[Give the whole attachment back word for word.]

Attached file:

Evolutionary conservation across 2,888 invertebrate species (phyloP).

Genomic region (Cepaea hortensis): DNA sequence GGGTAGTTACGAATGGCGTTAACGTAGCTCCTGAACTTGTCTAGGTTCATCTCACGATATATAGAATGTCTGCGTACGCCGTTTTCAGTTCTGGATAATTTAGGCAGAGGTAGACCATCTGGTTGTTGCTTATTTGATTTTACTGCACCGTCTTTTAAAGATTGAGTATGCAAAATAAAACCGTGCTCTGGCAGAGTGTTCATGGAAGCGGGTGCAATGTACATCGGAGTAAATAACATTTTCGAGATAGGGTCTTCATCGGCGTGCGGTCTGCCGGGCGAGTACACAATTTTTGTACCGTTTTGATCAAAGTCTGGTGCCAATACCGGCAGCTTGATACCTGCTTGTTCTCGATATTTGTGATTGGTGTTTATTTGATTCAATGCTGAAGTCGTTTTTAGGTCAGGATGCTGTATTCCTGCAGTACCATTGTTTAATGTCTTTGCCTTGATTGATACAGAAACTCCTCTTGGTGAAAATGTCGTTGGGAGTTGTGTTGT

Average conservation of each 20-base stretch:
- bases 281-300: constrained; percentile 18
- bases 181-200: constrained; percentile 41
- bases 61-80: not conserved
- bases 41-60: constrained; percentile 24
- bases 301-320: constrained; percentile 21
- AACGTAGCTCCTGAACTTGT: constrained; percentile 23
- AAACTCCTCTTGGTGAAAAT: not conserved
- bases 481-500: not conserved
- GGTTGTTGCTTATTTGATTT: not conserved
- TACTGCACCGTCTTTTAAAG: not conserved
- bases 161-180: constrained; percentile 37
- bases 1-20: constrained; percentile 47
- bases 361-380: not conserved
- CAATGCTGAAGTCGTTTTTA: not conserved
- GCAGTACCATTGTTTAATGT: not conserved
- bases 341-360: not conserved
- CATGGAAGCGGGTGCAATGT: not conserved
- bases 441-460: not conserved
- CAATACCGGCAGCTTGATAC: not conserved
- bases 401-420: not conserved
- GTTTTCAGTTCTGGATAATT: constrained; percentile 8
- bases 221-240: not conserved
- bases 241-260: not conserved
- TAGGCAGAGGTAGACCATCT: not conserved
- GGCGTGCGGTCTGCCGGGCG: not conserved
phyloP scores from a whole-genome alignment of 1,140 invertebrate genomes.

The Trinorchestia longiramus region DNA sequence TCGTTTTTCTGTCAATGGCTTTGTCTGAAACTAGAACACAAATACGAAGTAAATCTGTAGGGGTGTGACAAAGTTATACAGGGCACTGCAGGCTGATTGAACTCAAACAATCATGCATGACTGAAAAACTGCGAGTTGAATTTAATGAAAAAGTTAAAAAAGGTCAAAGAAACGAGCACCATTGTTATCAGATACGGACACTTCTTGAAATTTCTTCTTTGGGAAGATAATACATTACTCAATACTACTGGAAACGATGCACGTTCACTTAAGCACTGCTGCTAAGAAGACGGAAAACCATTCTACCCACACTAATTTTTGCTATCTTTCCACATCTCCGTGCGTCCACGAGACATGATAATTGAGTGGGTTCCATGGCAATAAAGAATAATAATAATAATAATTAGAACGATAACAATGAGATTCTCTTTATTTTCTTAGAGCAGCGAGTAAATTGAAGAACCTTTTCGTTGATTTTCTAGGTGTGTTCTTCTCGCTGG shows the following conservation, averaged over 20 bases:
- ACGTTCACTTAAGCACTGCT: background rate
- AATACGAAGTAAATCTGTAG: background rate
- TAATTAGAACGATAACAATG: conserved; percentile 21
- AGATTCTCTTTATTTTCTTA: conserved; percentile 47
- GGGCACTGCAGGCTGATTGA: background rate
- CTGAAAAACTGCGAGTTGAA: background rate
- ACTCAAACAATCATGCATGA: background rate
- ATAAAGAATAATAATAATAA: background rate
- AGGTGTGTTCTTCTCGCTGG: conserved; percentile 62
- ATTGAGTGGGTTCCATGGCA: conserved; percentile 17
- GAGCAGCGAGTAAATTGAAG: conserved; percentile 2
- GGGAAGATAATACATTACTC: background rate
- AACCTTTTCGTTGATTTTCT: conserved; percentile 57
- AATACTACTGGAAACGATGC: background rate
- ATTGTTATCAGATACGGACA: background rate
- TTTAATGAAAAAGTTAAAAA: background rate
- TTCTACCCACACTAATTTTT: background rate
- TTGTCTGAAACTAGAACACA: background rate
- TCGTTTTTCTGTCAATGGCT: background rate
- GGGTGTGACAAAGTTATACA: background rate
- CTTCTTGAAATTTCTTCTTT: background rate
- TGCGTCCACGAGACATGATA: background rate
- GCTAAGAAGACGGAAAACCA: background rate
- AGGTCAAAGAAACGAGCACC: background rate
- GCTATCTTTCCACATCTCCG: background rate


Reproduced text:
Evolutionary conservation across 2,888 invertebrate species (phyloP).

Genomic region (Cepaea hortensis): DNA sequence GGGTAGTTACGAATGGCGTTAACGTAGCTCCTGAACTTGTCTAGGTTCATCTCACGATATATAGAATGTCTGCGTACGCCGTTTTCAGTTCTGGATAATTTAGGCAGAGGTAGACCATCTGGTTGTTGCTTATTTGATTTTACTGCACCGTCTTTTAAAGATTGAGTATGCAAAATAAAACCGTGCTCTGGCAGAGTGTTCATGGAAGCGGGTGCAATGTACATCGGAGTAAATAACATTTTCGAGATAGGGTCTTCATCGGCGTGCGGTCTGCCGGGCGAGTACACAATTTTTGTACCGTTTTGATCAAAGTCTGGTGCCAATACCGGCAGCTTGATACCTGCTTGTTCTCGATATTTGTGATTGGTGTTTATTTGATTCAATGCTGAAGTCGTTTTTAGGTCAGGATGCTGTATTCCTGCAGTACCATTGTTTAATGTCTTTGCCTTGATTGATACAGAAACTCCTCTTGGTGAAAATGTCGTTGGGAGTTGTGTTGT

Average conservation of each 20-base stretch:
- bases 281-300: constrained; percentile 18
- bases 181-200: constrained; percentile 41
- bases 61-80: not conserved
- bases 41-60: constrained; percentile 24
- bases 301-320: constrained; percentile 21
- AACGTAGCTCCTGAACTTGT: constrained; percentile 23
- AAACTCCTCTTGGTGAAAAT: not conserved
- bases 481-500: not conserved
- GGTTGTTGCTTATTTGATTT: not conserved
- TACTGCACCGTCTTTTAAAG: not conserved
- bases 161-180: constrained; percentile 37
- bases 1-20: constrained; percentile 47
- bases 361-380: not conserved
- CAATGCTGAAGTCGTTTTTA: not conserved
- GCAGTACCATTGTTTAATGT: not conserved
- bases 341-360: not conserved
- CATGGAAGCGGGTGCAATGT: not conserved
- bases 441-460: not conserved
- CAATACCGGCAGCTTGATAC: not conserved
- bases 401-420: not conserved
- GTTTTCAGTTCTGGATAATT: constrained; percentile 8
- bases 221-240: not conserved
- bases 241-260: not conserved
- TAGGCAGAGGTAGACCATCT: not conserved
- GGCGTGCGGTCTGCCGGGCG: not conserved
phyloP scores from a whole-genome alignment of 1,140 invertebrate genomes.

The Trinorchestia longiramus region DNA sequence TCGTTTTTCTGTCAATGGCTTTGTCTGAAACTAGAACACAAATACGAAGTAAATCTGTAGGGGTGTGACAAAGTTATACAGGGCACTGCAGGCTGATTGAACTCAAACAATCATGCATGACTGAAAAACTGCGAGTTGAATTTAATGAAAAAGTTAAAAAAGGTCAAAGAAACGAGCACCATTGTTATCAGATACGGACACTTCTTGAAATTTCTTCTTTGGGAAGATAATACATTACTCAATACTACTGGAAACGATGCACGTTCACTTAAGCACTGCTGCTAAGAAGACGGAAAACCATTCTACCCACACTAATTTTTGCTATCTTTCCACATCTCCGTGCGTCCACGAGACATGATAATTGAGTGGGTTCCATGGCAATAAAGAATAATAATAATAATAATTAGAACGATAACAATGAGATTCTCTTTATTTTCTTAGAGCAGCGAGTAAATTGAAGAACCTTTTCGTTGATTTTCTAGGTGTGTTCTTCTCGCTGG shows the following conservation, averaged over 20 bases:
- ACGTTCACTTAAGCACTGCT: background rate
- AATACGAAGTAAATCTGTAG: background rate
- TAATTAGAACGATAACAATG: conserved; percentile 21
- AGATTCTCTTTATTTTCTTA: conserved; percentile 47
- GGGCACTGCAGGCTGATTGA: background rate
- CTGAAAAACTGCGAGTTGAA: background rate
- ACTCAAACAATCATGCATGA: background rate
- ATAAAGAATAATAATAATAA: background rate
- AGGTGTGTTCTTCTCGCTGG: conserved; percentile 62
- ATTGAGTGGGTTCCATGGCA: conserved; percentile 17
- GAGCAGCGAGTAAATTGAAG: conserved; percentile 2
- GGGAAGATAATACATTACTC: background rate
- AACCTTTTCGTTGATTTTCT: conserved; percentile 57
- AATACTACTGGAAACGATGC: background rate
- ATTGTTATCAGATACGGACA: background rate
- TTTAATGAAAAAGTTAAAAA: background rate
- TTCTACCCACACTAATTTTT: background rate
- TTGTCTGAAACTAGAACACA: background rate
- TCGTTTTTCTGTCAATGGCT: background rate
- GGGTGTGACAAAGTTATACA: background rate
- CTTCTTGAAATTTCTTCTTT: background rate
- TGCGTCCACGAGACATGATA: background rate
- GCTAAGAAGACGGAAAACCA: background rate
- AGGTCAAAGAAACGAGCACC: background rate
- GCTATCTTTCCACATCTCCG: background rate